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EU leaders mull Russian coal ban


European leaders, seeking to punish Russia for reports of atrocities in Ukraine, on Thursday approved a ban on Russian coal, the imported energy source that would be the easiest to replace.

Originally scheduled for Wednesday but delayed by lengthy deliberations among European Union officials, the bloc’s latest round of sanctions included a four-month Russian coal cut plan. The initial proposal had suggested a shorter withdrawal of three months.

The slight slowdown in the decision-making process reflects the difficulties encountered in reaching an agreement between the 27 member countries on sanctions, especially since some countries in the bloc are more dependent on Russian energy than others. Sanctions must be approved by all Member States.

And there were fears that cutting coal supplies would hurt the European Union more than it did Russia. Although the European Union depends on Russian coal, the bloc could replace it more easily with imports from other countries than it could replace natural gas and oil. But Russia’s coal ban could drive up energy prices for European consumers, given existing shortages in the bloc, according to Rystad Energy, a consultancy. Carlos Torres Diaz, senior vice-president of Rystad, called the potential sanctions “a double-edged sword”.

Imports from Russia accounted for 47% of coal entering the European Union in 2019, according to the European Union’s statistics office, Eurostat, making the country the largest supplier of fuel. This represents four billion euros of coal per year, said Ursula von der Leyen, President of the European Commission.

Each member state has different energy needs, and among those most dependent on Russian energy overall is Germany, the bloc’s largest economy. About half of all coal imported by Germany comes from Russia, totaling last year 2.2 billion, according to government figures. Most of it is used to generate electricity and supply the German steel industry.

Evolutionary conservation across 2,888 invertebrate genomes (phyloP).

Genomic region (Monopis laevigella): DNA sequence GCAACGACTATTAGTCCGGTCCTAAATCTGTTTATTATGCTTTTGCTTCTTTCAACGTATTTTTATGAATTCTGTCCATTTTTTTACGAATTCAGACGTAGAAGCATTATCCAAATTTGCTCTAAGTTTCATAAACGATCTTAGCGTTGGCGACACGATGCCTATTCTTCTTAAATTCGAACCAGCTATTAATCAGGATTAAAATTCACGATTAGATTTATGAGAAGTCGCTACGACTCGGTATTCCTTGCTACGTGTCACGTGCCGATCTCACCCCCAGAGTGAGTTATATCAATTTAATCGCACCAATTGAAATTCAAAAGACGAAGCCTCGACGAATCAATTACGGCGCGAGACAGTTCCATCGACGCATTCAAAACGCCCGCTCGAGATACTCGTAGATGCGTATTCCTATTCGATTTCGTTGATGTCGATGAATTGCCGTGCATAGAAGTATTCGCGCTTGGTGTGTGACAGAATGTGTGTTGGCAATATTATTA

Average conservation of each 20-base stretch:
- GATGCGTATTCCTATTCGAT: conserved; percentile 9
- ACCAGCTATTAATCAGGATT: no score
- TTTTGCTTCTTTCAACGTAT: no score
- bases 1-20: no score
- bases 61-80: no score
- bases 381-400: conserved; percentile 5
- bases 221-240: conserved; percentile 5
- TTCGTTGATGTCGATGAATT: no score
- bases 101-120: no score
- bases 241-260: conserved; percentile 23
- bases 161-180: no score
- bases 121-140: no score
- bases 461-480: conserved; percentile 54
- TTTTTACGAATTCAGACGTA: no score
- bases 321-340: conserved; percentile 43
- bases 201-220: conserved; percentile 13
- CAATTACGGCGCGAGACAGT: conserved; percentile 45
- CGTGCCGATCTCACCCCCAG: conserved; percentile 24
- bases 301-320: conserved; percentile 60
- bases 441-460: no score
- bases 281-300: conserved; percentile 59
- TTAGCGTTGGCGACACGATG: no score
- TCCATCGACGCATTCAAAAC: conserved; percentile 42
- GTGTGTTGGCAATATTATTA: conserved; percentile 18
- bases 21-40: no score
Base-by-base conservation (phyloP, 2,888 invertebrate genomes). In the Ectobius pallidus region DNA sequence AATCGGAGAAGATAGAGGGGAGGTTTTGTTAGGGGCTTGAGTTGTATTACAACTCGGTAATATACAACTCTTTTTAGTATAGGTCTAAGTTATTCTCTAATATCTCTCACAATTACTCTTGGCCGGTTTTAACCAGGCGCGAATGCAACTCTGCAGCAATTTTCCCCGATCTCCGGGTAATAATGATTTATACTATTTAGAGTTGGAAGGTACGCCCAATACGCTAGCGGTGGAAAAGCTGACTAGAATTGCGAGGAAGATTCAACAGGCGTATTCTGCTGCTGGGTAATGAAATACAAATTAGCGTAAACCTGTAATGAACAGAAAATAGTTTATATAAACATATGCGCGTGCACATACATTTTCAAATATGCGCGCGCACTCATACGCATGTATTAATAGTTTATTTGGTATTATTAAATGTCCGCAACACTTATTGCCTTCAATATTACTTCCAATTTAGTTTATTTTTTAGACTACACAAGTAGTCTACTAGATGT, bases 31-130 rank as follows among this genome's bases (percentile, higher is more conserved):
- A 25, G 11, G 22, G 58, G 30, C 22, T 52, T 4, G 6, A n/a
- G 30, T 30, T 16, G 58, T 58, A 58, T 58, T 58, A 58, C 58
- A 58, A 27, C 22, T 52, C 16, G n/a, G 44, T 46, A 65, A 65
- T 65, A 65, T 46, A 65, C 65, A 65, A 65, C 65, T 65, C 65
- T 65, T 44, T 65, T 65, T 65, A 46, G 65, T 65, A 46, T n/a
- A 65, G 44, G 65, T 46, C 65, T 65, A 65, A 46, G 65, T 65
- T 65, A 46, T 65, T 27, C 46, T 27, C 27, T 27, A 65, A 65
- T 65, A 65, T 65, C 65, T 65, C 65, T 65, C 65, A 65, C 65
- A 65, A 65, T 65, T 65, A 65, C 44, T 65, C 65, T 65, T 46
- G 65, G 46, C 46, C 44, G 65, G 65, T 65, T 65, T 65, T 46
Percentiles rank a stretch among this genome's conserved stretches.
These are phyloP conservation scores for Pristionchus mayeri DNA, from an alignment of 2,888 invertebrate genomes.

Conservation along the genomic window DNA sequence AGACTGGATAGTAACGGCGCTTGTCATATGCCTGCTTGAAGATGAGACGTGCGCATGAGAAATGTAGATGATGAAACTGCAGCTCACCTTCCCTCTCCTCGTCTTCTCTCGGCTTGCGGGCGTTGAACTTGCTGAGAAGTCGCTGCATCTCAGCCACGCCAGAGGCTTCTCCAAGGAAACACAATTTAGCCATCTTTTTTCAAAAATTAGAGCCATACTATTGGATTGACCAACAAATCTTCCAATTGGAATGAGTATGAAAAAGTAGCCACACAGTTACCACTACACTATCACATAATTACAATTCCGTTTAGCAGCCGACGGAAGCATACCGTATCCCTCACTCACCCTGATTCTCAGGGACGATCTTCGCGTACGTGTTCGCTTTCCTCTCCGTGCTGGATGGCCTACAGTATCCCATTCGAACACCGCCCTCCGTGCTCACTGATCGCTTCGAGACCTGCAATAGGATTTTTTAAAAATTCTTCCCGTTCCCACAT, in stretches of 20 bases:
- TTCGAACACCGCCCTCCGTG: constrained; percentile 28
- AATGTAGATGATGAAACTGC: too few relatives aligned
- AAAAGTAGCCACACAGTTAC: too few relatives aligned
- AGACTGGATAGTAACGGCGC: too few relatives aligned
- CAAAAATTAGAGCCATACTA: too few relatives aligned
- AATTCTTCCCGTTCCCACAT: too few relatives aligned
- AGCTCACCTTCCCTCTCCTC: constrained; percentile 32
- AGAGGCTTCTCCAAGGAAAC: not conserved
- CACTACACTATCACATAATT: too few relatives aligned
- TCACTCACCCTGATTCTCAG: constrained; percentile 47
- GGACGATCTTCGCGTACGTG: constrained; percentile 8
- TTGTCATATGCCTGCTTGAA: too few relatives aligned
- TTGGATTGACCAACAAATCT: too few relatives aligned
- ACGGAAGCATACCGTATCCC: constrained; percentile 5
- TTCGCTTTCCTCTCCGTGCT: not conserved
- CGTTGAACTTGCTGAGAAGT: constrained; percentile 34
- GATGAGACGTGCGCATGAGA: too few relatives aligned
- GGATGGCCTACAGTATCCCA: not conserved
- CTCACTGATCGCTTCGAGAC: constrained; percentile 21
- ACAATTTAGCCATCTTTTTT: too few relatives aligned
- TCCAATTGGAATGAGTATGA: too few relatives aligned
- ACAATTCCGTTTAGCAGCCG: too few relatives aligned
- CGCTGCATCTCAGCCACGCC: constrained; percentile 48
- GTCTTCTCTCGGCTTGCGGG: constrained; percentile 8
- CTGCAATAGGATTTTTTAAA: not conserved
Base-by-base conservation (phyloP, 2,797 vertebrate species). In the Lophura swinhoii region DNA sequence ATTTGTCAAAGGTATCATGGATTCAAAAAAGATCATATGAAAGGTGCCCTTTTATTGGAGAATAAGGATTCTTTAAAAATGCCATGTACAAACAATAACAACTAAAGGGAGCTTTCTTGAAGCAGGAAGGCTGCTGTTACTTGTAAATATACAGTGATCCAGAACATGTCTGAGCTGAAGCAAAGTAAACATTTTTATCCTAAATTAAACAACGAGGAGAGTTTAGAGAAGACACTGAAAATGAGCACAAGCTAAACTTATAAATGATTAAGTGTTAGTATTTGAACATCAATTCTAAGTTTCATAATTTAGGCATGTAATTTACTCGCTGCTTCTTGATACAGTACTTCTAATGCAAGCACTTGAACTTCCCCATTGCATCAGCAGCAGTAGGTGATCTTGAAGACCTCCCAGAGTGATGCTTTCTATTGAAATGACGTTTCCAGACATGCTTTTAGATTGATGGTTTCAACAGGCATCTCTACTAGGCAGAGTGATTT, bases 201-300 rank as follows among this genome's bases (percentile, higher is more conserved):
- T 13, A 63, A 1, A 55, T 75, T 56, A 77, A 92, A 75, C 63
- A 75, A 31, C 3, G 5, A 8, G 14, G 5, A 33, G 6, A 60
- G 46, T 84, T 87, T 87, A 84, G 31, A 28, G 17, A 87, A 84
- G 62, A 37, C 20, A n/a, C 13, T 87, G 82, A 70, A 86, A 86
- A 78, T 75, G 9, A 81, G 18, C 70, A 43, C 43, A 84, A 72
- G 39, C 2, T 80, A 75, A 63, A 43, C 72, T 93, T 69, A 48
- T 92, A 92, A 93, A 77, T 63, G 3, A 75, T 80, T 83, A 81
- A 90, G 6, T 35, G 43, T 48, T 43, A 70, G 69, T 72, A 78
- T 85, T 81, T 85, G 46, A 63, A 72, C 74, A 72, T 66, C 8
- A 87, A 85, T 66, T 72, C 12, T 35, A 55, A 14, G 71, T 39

Lignite, or lignite, the only fossil fuel still mined in Germany, is burned to generate electricity. It is also the dirtiest fossil fuel, making efforts to stop burning coal urgent. But 2021 turned out to be less windy than expected, hurting the country’s wind energy efforts and leading to a nearly 5% increase in coal-fired electricity for the year.

Chancellor Olaf Scholz’s government last year presented plans for the country to phase out coal by the start of the next decade, and in the past month Robert Habeck, vice-chancellor and economy minister , said Germany would aim to wean itself off Russian coal by the end of the summer.

“The way we are going to implement a coal embargo is well prepared,” Habeck said on Wednesday.

Diplomats in Brussels said Germany and other countries had asked during negotiations for more time to complete pending orders and terminate existing contracts before applying the measure.

German companies have already renegotiated contracts with other coal-exporting countries, Habeck said. But shipments already ordered and underway from Russia will not be stopped or turned back, he added. “If we send these ships back, we could face a shortage,” he told reporters in Berlin.

According to the German Coal Importers Association, an industry group representing companies that depend on coal supplies from abroad, coal from the United States, Colombia and South Africa could help fill the void. left by removing imports from Russia.

In a phone call Wednesday, Scholz and Colombia’s President Iván Duque Márquez discussed the war in Ukraine and energy, the chancellor’s office said.

Australia supplied nearly a third of the European Union’s coal imports in 2019. Australian markets have already reported a spike in their coal prices as European companies have turned to them for information on the fuel.

Poland is the EU country still most dependent on coal. While much of the country’s coal is mined domestically, around 20% was imported from Russia last year.

Last month, Polish Prime Minister Mateusz Morawiecki proposed legislation banning coal imports from Russia.

Cutting off Russia’s oil and natural gas supply will prove much more difficult. Germany has already reduced its dependence on Russian gas by 15% in the first three months of the year, according to Mr Habeck. But industry leaders have warned against imposing sanctions on Russian natural gas, saying it could lead to substantial job losses in the chemical, mining and pharmaceutical sectors.

Mr. Habeck introduced a bill to accelerate the expansion of renewable energy in Germany, focusing on wind and solar power generation.

But it will be several years before new terminals are built that would allow liquefied natural gas to arrive by ship, offering a replacement for Russian gas delivered by pipeline. And even if approval processes are streamlined, it could take years before terminals are able to replace the nearly 22% of Germany’s energy mix that comes from natural gas.

Matina Stevis-Gridneff contributed report.

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